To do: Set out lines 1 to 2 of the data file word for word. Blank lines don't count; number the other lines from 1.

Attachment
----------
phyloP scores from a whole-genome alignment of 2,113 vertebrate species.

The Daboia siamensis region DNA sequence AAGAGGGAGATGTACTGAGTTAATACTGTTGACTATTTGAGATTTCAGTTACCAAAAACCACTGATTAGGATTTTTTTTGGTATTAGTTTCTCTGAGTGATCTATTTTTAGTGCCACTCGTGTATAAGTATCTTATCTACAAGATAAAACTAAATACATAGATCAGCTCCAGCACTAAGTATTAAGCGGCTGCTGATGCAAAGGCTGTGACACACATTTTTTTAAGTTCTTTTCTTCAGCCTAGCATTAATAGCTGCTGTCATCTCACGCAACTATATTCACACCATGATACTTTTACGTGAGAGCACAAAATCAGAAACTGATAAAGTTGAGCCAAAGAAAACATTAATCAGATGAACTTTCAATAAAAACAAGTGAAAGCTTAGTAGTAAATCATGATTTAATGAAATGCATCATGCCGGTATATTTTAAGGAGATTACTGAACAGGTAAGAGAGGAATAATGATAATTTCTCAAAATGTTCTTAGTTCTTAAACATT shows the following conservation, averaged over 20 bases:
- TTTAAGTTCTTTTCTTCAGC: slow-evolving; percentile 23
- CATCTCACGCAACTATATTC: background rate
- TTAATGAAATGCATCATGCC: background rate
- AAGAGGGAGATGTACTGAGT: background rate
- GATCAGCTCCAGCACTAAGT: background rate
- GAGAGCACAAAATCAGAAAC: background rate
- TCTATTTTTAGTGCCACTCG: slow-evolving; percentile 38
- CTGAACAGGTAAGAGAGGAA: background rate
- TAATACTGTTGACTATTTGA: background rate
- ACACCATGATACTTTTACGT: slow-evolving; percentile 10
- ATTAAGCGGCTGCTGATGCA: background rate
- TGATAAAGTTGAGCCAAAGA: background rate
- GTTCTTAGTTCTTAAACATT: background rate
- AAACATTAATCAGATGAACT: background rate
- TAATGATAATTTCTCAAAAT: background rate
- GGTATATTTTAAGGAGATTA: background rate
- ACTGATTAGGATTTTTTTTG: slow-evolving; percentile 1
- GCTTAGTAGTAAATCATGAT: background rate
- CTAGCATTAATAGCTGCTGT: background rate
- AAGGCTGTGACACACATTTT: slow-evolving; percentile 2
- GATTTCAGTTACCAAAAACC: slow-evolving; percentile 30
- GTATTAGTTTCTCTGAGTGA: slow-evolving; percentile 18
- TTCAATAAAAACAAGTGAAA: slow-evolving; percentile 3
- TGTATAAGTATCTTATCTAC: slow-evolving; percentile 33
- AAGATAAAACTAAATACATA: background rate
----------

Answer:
phyloP scores from a whole-genome alignment of 2,113 vertebrate species.

The Daboia siamensis region DNA sequence AAGAGGGAGATGTACTGAGTTAATACTGTTGACTATTTGAGATTTCAGTTACCAAAAACCACTGATTAGGATTTTTTTTGGTATTAGTTTCTCTGAGTGATCTATTTTTAGTGCCACTCGTGTATAAGTATCTTATCTACAAGATAAAACTAAATACATAGATCAGCTCCAGCACTAAGTATTAAGCGGCTGCTGATGCAAAGGCTGTGACACACATTTTTTTAAGTTCTTTTCTTCAGCCTAGCATTAATAGCTGCTGTCATCTCACGCAACTATATTCACACCATGATACTTTTACGTGAGAGCACAAAATCAGAAACTGATAAAGTTGAGCCAAAGAAAACATTAATCAGATGAACTTTCAATAAAAACAAGTGAAAGCTTAGTAGTAAATCATGATTTAATGAAATGCATCATGCCGGTATATTTTAAGGAGATTACTGAACAGGTAAGAGAGGAATAATGATAATTTCTCAAAATGTTCTTAGTTCTTAAACATT shows the following conservation, averaged over 20 bases: